Hydrogeochemical and stable isotope data of Groundwater of a multi-aquifer system: Northern Gafsa basin - Central Tunisia

Mokadem, N., Demdoum, A., Hamed, Y., Bouri, S., Hadji, R., Boyce, A. , Laouar, R. and Sâad, A. (2016) Hydrogeochemical and stable isotope data of Groundwater of a multi-aquifer system: Northern Gafsa basin - Central Tunisia. Journal of African Earth Sciences, 114, pp. 174-191. (doi:10.1016/j.jafrearsci.2015.11.010)

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Abstract

The hydrodynamic of the multi-aquifer system (the Continental Intercalaire “ C.I ” and the Complex Terminal “ C.T ”) of the North Gafsa basin is largely determined by tectonics (Tebessa - Gafsa fault). The composition of groundwater is controlled by complex reactions at gas-liquid-solid “mineralogical composition of associated rocks” interfaces, which depend on the natural surrounding and potential anthropogenic impact. The hydrochemical data (major ion geochemistry) indicate that these groundwaters are characterized by the dominance a Ca-Mg-HCO3/SO4 and Na-Cl-NO3 water types. Geochemical pattern is mainly controlled by the dissolution of halite, gypsum and/or anhydrite as well as by the incongruent dissolution of carbonate minerals. The pH of these samples range from 6.54 to 8.89, supporting the conclusion that the H2CO3/HCO3 couple control pH buffering. Oxygen-18 (δ18O‰SMOW) and deuterium (dD‰SMOW) isotopic data show the exchange between the groundwater and the rock (water-rock interaction) and the evaporation effect. The isotopic content of the boreholes waters is of mixed Mediterranean - Atlantic origin and is opposite to the quantity of rainwater distribution, both in space and time in the study area. This is due to its geographical situation in the southern and south-western of the Mediterranean Sea and between the Atlas area and the Sahara Platform. The concentrations of the isotopic composition of the groundwater are significantly higher than the rainwater. This is indicative of the dissolution of salts and other processes modifying the rainwater geochemical composition during infiltration into the vadose zone. The hydraulic interconnection of these components of the system has led to the evolution of these interesting groundwater types.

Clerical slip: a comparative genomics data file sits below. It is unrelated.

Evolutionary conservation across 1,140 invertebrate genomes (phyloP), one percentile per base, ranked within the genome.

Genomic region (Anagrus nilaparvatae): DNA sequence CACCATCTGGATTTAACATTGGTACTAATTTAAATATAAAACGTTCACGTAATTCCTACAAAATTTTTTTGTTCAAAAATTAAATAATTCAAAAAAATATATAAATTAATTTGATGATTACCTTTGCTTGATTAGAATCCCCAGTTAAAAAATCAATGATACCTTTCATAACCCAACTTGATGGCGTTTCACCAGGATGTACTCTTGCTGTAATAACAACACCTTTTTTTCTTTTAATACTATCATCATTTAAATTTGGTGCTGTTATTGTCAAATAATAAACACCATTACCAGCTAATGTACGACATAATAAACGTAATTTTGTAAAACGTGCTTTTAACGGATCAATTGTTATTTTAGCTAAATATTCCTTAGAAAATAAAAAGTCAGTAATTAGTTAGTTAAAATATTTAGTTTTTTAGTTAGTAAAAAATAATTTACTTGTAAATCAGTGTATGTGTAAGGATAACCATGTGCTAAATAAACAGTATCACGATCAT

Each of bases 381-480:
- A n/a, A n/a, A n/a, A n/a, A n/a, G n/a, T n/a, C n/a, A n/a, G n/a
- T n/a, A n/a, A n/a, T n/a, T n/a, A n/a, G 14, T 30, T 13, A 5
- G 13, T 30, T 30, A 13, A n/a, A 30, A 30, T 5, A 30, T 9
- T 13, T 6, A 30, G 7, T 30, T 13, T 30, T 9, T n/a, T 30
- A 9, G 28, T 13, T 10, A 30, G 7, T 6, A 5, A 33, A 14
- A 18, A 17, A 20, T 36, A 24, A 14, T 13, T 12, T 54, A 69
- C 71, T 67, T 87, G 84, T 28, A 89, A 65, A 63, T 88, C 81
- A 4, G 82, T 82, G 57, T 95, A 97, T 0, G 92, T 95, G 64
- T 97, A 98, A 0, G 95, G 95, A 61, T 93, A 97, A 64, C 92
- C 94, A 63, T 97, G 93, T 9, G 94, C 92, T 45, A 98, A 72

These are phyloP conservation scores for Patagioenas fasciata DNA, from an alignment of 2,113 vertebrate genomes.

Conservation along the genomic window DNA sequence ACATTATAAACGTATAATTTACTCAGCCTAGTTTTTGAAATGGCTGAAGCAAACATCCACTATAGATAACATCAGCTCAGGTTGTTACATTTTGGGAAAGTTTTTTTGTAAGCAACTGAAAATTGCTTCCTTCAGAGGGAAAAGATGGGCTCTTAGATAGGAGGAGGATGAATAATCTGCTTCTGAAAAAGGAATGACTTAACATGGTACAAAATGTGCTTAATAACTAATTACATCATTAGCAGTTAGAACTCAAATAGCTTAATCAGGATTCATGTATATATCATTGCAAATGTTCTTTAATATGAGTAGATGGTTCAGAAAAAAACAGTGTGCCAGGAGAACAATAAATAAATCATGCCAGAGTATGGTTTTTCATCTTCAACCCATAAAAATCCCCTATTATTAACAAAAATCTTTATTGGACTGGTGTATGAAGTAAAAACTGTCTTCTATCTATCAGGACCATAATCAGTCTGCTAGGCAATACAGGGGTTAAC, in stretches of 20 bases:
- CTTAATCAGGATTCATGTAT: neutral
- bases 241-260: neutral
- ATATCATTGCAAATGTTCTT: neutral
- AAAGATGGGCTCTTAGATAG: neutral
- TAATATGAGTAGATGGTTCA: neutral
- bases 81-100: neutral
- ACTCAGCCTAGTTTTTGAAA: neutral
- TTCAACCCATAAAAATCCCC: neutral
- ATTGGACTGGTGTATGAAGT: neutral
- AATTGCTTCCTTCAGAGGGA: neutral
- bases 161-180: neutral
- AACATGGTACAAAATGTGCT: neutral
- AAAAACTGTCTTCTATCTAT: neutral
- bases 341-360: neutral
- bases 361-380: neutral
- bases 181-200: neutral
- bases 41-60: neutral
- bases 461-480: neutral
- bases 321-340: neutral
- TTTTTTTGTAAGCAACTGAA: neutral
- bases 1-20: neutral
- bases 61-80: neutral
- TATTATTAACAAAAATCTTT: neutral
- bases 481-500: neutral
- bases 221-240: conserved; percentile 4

Item Type:Articles
Status:Published
Refereed:Yes
Glasgow Author(s) Enlighten ID:Boyce, Professor Adrian
Authors: Mokadem, N., Demdoum, A., Hamed, Y., Bouri, S., Hadji, R., Boyce, A., Laouar, R., and Sâad, A.
College/School:College of Science and Engineering > Scottish Universities Environmental Research Centre
Journal Name:Journal of African Earth Sciences
Publisher:Elsevier B.V.
ISSN:1464-343X
Copyright Holders:Copyright © 2015 Elsevier
First Published:First published in Journal of African Earth Sciences 2015
Publisher Policy:Reproduced in accordance with the copyright policy of the publisher.

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